Over the years Pyrrhon have built up a very well-respected discography, including 2014’s The Mother of Virtues and 2017’s What Passes for Survival. Now, on Abscess Time, the the band have returned with 57 minutes of music to challenge and terrify. Continue reading
2016’s Starspawn was a very notable album, making it onto my end of year list for that year too. As such, there’s been plenty of excitement and expectation for Hidden History of the Human Race. Despite only having four tracks, this new release has not disappointed at all. Continue reading
Coma Cluster Void’s debut album Mind Cemeteries was 45 minutes of dissonant, cryptic, esoteric death metal that took a few spins to fully appreciate, but when you did conquer its challenging extreme metal worldview, it yielded many rewards and treasures.
Yep, I don’t really know much about this, other than the fact that this is 20 minutes of experimental death metal that does more right than it does wrong. Continue reading
Ulsect specialise in technical/avant-garde/dissonant death metal, with heavy atmosphere and blackened aesthetics. Continue reading
This is very much not your standard death metal album.
Featuring present and past members of bands such as The Faceless, The Dillinger Escape Plan, and John Zorn, this release combines progressive, avant-garde, atmospheric, dissonant, technical, and psychedelic death metal into a darkly enjoyable whirlwind of chaos and heaviness. Continue reading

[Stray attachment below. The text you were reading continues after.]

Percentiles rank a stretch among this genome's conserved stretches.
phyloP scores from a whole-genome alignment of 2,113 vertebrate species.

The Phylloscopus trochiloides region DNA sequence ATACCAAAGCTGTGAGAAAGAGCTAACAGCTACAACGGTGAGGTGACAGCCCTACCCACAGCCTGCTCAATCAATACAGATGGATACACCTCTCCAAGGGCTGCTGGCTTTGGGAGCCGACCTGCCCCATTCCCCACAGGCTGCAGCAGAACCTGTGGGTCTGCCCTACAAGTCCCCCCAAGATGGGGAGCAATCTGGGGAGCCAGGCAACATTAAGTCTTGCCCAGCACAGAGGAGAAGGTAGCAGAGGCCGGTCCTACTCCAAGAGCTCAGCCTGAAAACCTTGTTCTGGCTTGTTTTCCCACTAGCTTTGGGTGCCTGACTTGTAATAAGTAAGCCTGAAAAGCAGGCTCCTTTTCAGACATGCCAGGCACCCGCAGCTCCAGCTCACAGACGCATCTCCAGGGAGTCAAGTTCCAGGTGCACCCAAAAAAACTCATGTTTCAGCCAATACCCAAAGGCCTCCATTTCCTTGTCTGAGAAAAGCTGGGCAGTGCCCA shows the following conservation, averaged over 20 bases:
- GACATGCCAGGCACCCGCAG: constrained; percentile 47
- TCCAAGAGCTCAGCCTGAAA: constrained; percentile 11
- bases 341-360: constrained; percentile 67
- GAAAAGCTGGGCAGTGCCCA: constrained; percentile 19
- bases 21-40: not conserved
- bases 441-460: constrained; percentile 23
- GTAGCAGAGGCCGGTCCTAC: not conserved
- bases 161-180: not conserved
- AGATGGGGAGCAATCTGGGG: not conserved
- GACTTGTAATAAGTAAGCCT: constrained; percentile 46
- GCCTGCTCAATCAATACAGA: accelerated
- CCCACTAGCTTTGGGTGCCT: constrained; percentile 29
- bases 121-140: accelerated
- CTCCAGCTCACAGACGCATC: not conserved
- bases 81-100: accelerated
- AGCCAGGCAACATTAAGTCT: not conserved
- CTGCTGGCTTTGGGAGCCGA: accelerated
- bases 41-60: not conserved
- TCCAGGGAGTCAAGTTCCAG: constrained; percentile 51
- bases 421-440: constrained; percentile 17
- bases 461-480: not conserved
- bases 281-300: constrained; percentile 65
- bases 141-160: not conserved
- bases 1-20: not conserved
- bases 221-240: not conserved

Skinless Agony starts off creeping and crawling with thunderously deep vocals erupting all over the place. Brood of Hatred have some unconventional riffs in their sound and it’s much to their credit.
The production is flawless; no problems here. Every song is given the room to move that it requires, and the instruments couldn’t be clearer, (yes, even the bass is audible).
This is intelligent, atypical Death Metal with a proclivity for interesting and inventive guitar parts. If you think of bands such as Gorguts and Ulcerate, you’ll get the idea of the creative area Brood of Hatred inhabit.
Highly accomplished; the band have created songs with depth and individuality. The playing by all of the musicians involved is exemplary and the brutality of the singer’s guttural vocals anchors the album firmly in Death Metal territory even when the instruments are off exploring other areas.
For me this has been a wonderful discovery of an excellent band – make sure you discover them too.